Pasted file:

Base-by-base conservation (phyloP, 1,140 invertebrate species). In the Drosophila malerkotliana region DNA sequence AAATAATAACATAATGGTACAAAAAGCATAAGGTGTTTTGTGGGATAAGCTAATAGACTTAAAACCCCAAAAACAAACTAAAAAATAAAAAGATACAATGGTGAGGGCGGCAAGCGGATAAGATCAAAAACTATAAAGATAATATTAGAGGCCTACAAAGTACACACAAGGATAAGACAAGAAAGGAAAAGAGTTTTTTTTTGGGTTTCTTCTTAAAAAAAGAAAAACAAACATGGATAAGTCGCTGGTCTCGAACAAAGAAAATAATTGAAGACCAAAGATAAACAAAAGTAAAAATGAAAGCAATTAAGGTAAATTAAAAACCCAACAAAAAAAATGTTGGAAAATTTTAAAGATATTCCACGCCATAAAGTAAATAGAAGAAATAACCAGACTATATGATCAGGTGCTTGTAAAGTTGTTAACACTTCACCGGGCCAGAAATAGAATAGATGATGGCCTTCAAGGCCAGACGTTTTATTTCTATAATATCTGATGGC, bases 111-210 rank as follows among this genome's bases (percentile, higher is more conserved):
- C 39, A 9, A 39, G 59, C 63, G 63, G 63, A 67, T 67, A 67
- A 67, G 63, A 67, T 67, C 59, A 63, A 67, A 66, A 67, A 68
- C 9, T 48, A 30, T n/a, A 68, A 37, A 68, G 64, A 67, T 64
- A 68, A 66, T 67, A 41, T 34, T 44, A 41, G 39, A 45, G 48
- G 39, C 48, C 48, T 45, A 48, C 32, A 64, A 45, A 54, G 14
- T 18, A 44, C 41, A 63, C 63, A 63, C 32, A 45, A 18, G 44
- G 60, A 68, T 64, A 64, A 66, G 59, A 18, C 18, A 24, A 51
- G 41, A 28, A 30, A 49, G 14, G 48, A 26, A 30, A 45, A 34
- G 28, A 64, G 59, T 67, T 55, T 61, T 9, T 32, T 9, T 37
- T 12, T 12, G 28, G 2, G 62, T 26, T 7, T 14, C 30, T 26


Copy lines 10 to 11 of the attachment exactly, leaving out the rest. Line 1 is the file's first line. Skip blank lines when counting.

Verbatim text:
- G 28, A 64, G 59, T 67, T 55, T 61, T 9, T 32, T 9, T 37
- T 12, T 12, G 28, G 2, G 62, T 26, T 7, T 14, C 30, T 26